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Old 2014-05-15, 12:40   Link #5
sa547
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Join Date: Oct 2007
Location: Philippines
Age: 37
@tugatosmk: do you use an Uninterruptible Power Supply (UPS), or have the PC directly plugged into the outlet? If it's the latter, then you really have a problem because power surges will slowly kill your hardware.
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Old 2014-06-03, 10:53   Link #6
tugatosmk
1982 tuga
 
 
Join Date: Aug 2004
Location: Portugal
(Sorry I was away for so long, I had troubles changing my password as required by animesuki.)

Thak you all for your help.

About my decision on that fateful day, what can I say... basically I woke up early that day and for some reason I decided to force shutdown... Now I realize that was a terrible mistake.

My brother - who knows a LOT more about computers than me - gave me a Win7 ISO (not my installation disk , the OME thingy or something...) to try and repair Windows 7, although from what he told me it probably won't do much, and you all might agree... I'm still worried it might go wrong, hence my hesitation in trying the repair...
I even thought of cloning the disk, but that will also cloning the current Windows errors, right?

I really should have done it before the failure... that and a normal system backup (now I learned mt lesson ).

The way I see it I'll probably have to reinstall Windows 7 and all the software manually. What bothers me even more is that I was about to buy an HD video capture card and a second internal HDD.
Then I thought of replacing my current first HDD (the one that gave "reallocated sector count" error only 6 months after buying the PC, WAY before this mistake of mine).
What do you think, should I still use it to reinstall Win7? Is this error a "minor" error? I have to admit, this HDD has been working fine since that error but I'm still afraid it will break at any moment.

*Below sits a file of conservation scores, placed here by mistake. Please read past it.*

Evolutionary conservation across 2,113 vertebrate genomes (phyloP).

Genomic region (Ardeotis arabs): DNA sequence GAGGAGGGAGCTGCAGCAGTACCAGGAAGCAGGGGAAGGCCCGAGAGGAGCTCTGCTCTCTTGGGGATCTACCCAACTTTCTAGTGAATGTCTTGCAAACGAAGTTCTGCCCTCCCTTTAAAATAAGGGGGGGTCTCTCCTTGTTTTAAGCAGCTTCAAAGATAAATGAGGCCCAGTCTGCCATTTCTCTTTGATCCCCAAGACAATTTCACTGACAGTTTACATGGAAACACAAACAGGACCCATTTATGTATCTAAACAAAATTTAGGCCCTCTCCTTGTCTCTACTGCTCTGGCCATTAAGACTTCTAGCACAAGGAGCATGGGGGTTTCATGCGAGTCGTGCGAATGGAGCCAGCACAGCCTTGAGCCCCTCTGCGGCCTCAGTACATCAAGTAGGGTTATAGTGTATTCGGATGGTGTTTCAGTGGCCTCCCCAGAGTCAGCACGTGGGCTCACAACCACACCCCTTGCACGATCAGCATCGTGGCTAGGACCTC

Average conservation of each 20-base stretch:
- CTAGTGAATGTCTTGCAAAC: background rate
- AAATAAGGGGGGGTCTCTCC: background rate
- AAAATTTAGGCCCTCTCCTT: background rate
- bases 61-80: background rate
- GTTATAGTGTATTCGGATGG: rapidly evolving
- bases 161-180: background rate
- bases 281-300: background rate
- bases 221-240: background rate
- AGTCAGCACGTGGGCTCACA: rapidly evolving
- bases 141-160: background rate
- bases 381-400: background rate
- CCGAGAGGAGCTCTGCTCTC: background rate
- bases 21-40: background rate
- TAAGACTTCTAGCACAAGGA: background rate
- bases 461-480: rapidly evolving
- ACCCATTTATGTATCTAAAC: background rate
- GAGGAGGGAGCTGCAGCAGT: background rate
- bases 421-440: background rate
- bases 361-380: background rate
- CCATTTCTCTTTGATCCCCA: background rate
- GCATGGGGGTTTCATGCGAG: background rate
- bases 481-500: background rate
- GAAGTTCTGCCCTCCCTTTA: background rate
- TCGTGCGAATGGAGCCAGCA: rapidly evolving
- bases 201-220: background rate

Quote:
Originally Posted by sa547 View Post
@tugatosmk: do you use an Uninterruptible Power Supply (UPS), or have the PC directly plugged into the outlet? If it's the latter, then you really have a problem because power surges will slowly kill your hardware.
I don't have UPS, fortunately grid power failures (brownouts?) have become a thing of the past, the last time it happened was over 3 years ago, I think. I live in an apartment building, so my faster usually checks the outlets voltage for the 220~230 V value and so far there hasn't been any prolonged power surges.

Rapid power spikes, however, sometimes happen, but it's rare. Does it really harm Windows that much? Over the 23 years of having PCs in this apartment these rare small power surges happened but all other Windows on the previous PCs never had this kind of error, even my current father PC with Windows Vista.
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Old 2014-06-03, 18:36   Link #7
Jaden
Witch of Betrayal
 
 
Join Date: Jan 2006
Age: 26
Yeah, cloning will not fix the corruption, only reinstallation will.

All HDDs develop some bad sectors sooner or later. Unless they are constantly increasing, I don't think you need to worry about it breaking that soon.